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Polaroids Of Androids

Record Reviews


Oh Mercy
Great Barrier Grief

Holy shit what a boring record. It's so unwaveringly uncharismatic and passively timid, and really just plain dull. Which I have to say comes to me as a bit of a surprise. After all there's a glowing forward by Paul Kelly floating around the Press Club and a ton of praise coming from the music industry itself, pitching the record as a "true Australian work of songwriting brilliance". All of which made me hold out some hope that this could potentially be something.

Well it's not.

I can't say I've ever been a big fan of this band, but at least when they came into view a few years ago they didn't seem to take themselves too seriously. They were more of a whimsical pop band that even started to look like they might distance themselves from their Australian competitors. (See Little Red or other luke warm Australian Phoenix cover bands).

Well, unfortunately, those easy days are behind Oh Mercy and with Great Barrier Grief they are out to prove that they are serious.

Keith St, the record's second song, is really indicative of the whole album so I'll start there. It opens well enough as it bumps along with the Rolling Stones firmly in mind, before sliding into some simple phrasing to push through the first verse. Then we get to the chorus and nothing happens. There's no train wreck, no greatest day of your life, no cut through moment of any kind. Nothing. It all just stays in third gear as Alex Gow's uninspired chorus melody just leaks out.

And so goes the album.

Each tune sets itself a nice enough, inoffensive platform and if you had say, Mark Everett, stroll in at his depressed best and deliver some throat tearing dynamic to these songs, a decent LP may have resulted. But alas, Oh Mercy have Gow stretching the vocal chords around these often dull melodies, and it just doesn't feel like he believes in either the songs or his own voice enough to make it work.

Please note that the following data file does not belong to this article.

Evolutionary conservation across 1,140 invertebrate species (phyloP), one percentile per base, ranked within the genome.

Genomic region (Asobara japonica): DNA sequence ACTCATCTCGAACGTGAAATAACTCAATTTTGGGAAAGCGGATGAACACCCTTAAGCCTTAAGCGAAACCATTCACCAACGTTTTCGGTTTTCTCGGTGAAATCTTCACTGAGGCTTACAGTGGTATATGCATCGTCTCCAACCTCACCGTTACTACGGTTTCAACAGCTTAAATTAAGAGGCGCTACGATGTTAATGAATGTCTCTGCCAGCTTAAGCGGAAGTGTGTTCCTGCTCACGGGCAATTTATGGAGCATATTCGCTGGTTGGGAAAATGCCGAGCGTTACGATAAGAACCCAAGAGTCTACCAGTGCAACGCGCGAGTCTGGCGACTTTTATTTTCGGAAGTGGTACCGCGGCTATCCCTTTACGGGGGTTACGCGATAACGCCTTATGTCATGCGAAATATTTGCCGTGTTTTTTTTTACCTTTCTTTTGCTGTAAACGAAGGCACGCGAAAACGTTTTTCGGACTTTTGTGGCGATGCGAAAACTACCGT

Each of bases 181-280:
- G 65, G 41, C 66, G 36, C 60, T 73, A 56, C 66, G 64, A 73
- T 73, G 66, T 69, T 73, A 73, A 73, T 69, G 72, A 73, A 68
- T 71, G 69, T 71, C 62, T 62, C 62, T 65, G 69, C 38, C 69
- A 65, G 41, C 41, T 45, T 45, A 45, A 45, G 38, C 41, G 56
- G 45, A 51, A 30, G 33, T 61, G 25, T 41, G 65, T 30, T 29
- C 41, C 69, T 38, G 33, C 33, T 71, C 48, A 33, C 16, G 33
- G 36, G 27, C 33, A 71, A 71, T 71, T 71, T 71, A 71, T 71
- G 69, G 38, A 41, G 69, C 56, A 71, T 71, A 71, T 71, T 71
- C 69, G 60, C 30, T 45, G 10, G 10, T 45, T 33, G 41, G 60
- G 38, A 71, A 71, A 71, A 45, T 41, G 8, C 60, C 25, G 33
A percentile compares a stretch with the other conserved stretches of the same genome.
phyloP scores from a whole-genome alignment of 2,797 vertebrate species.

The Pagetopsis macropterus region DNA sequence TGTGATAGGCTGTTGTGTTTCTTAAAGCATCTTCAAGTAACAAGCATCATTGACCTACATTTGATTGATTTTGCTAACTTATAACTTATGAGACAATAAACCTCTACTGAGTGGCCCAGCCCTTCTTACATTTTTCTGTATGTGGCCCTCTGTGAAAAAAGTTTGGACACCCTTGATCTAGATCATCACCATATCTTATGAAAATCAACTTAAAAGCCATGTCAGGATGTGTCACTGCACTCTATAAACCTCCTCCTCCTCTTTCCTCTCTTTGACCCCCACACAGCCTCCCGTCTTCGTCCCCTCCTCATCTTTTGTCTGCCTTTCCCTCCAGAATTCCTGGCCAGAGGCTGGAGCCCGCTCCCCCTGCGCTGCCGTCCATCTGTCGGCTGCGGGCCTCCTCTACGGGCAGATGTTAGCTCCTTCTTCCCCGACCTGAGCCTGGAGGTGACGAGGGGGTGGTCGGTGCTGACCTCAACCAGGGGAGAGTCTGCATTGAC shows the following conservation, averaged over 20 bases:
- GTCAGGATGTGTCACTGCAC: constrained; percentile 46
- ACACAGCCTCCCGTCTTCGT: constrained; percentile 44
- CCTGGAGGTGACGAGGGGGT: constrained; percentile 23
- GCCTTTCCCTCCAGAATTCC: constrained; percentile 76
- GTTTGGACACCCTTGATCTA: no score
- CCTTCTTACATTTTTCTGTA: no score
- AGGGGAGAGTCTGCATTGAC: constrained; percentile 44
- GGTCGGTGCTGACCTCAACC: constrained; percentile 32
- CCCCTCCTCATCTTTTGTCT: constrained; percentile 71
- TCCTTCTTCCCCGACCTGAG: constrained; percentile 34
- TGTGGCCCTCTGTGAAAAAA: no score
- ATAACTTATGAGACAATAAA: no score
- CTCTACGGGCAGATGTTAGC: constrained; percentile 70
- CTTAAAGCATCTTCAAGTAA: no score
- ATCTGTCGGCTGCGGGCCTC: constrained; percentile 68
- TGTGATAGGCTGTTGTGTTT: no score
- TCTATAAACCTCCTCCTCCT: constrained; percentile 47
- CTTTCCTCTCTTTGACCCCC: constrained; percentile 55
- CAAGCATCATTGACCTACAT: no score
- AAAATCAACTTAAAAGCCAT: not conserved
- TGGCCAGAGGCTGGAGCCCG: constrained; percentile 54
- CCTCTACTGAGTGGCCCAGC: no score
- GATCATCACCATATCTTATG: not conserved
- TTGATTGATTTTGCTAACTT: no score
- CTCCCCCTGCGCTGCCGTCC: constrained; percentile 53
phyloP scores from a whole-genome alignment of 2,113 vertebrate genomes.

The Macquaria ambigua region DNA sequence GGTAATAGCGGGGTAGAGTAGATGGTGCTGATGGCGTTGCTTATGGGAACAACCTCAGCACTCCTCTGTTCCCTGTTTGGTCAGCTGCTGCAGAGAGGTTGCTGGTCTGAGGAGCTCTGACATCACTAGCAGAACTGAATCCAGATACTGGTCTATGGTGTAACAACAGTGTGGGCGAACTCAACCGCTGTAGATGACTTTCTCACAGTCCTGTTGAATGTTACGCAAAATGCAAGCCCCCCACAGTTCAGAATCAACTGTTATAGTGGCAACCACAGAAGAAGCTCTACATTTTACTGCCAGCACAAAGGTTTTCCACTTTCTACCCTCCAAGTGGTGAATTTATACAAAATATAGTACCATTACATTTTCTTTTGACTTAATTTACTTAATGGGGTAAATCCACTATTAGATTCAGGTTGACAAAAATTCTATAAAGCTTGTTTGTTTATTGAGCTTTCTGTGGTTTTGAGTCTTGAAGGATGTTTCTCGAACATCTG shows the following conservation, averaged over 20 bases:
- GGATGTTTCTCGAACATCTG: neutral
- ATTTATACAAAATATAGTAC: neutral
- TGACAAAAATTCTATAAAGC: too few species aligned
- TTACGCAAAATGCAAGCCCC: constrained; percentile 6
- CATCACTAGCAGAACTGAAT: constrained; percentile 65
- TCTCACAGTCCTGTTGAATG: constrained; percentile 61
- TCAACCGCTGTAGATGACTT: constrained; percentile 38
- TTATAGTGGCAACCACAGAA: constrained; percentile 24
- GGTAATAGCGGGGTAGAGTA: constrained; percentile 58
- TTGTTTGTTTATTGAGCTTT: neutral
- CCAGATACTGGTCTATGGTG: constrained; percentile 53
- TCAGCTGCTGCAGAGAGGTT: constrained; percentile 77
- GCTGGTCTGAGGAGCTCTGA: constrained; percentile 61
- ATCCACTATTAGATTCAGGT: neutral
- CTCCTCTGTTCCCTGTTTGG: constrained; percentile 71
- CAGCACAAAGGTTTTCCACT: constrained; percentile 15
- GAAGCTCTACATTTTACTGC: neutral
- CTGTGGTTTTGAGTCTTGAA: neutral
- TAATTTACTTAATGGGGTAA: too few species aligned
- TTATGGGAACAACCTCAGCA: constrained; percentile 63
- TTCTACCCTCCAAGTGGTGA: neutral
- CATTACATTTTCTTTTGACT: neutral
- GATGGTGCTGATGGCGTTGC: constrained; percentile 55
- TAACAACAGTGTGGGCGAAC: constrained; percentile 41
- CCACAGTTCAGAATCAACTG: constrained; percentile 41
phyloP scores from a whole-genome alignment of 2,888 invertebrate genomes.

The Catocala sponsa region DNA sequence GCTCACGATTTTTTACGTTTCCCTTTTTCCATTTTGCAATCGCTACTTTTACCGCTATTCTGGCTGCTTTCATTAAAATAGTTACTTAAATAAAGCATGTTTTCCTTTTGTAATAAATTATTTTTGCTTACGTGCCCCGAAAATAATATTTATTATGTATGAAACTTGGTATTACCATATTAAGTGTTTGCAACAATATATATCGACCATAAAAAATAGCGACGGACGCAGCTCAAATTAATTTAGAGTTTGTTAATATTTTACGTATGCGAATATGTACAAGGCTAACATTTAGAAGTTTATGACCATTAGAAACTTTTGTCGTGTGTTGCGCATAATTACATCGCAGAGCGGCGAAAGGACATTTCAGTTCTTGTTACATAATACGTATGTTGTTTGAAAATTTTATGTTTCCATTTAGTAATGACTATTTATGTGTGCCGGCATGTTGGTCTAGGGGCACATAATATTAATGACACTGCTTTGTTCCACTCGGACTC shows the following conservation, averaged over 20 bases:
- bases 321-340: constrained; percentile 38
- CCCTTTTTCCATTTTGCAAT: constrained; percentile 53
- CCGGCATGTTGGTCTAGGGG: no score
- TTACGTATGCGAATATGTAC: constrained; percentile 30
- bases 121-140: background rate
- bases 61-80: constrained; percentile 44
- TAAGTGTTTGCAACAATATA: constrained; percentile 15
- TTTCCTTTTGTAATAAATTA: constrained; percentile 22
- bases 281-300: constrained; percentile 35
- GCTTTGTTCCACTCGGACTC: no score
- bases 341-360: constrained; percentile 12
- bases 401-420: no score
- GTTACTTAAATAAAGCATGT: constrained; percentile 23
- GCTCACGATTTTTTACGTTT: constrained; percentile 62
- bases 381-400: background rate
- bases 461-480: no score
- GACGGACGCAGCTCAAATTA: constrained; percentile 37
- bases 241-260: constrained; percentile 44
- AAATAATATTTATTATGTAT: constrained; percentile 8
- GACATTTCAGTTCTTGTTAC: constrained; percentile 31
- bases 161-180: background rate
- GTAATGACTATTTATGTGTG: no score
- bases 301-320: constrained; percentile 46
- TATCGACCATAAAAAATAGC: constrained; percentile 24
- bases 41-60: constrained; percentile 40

With Great Barrier Grief the obvious ambitions of creating a lyrically focused record are undermined by the weak lyrical content, the endless cliches and the complete lack of conviction. Above all else though, there's nothing substantial to grab onto here. Honestly, where are the hooks? Where's the enthusiastic instrumentation, or the emotional peaks and troughs of any kind?

From opener Stay, Please Stay all the way down to Doldrums, this record stays very much in the pocket and, to be frank, the pocket is pretty fucking drab and unmemorable. It's always a worry when you listen to a record a number of times and nothing really sticks with you, nothing offends you, nothing does anything to you. Well Great Barrier Grief is one of those records. It slips out of the mind as if it never stepped in. Leaving you feeling as enthusiastic about it as the band sound like they were when they recorded it.

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Record Reviews
Oh Mercy


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You guys!

1 decade ago


So why wasn't this album good? Other than the fact that it's not good

1 decade ago


Poor review Whaley!

Seems you have totally missed the point of the album. Yes, it is unashamedly a 'pop' album, but that's its strength, not weakness. The lyrics are reasonably strong, songs well crafted, with enough hooks to keep the listener interested & certainly retain their whimsical nature. Sure it's not a demanding album, but nor should it be.

I am not generally a big fan of such 'pop' albums, but this one is definitely deserving of a better review or at least one that is not so lopsided.

You choose to let 'Keith St' provide the basis of your review. I'd suggest it is one of the weaker tracks, but looking to tracks 3-7 would be a better place to start to explore the strengths of this album.

Yes, the album is non offensive in true 'pop' style, a little one paced & Gow's vocals seemingly strained at times, nonetheless all presented in an endearing manner.

I think this band displays a definite maturity to avoid certain overworkings in the recording studio & let Gow's vocals do the talking. Hints of jangly electric guitar throughout, along with keyboard, round out the sound sufficiently to keep the listeners attention.

Sunday mornings in Summer heat might never sound better with a little Oh Mercy!


1 decade ago

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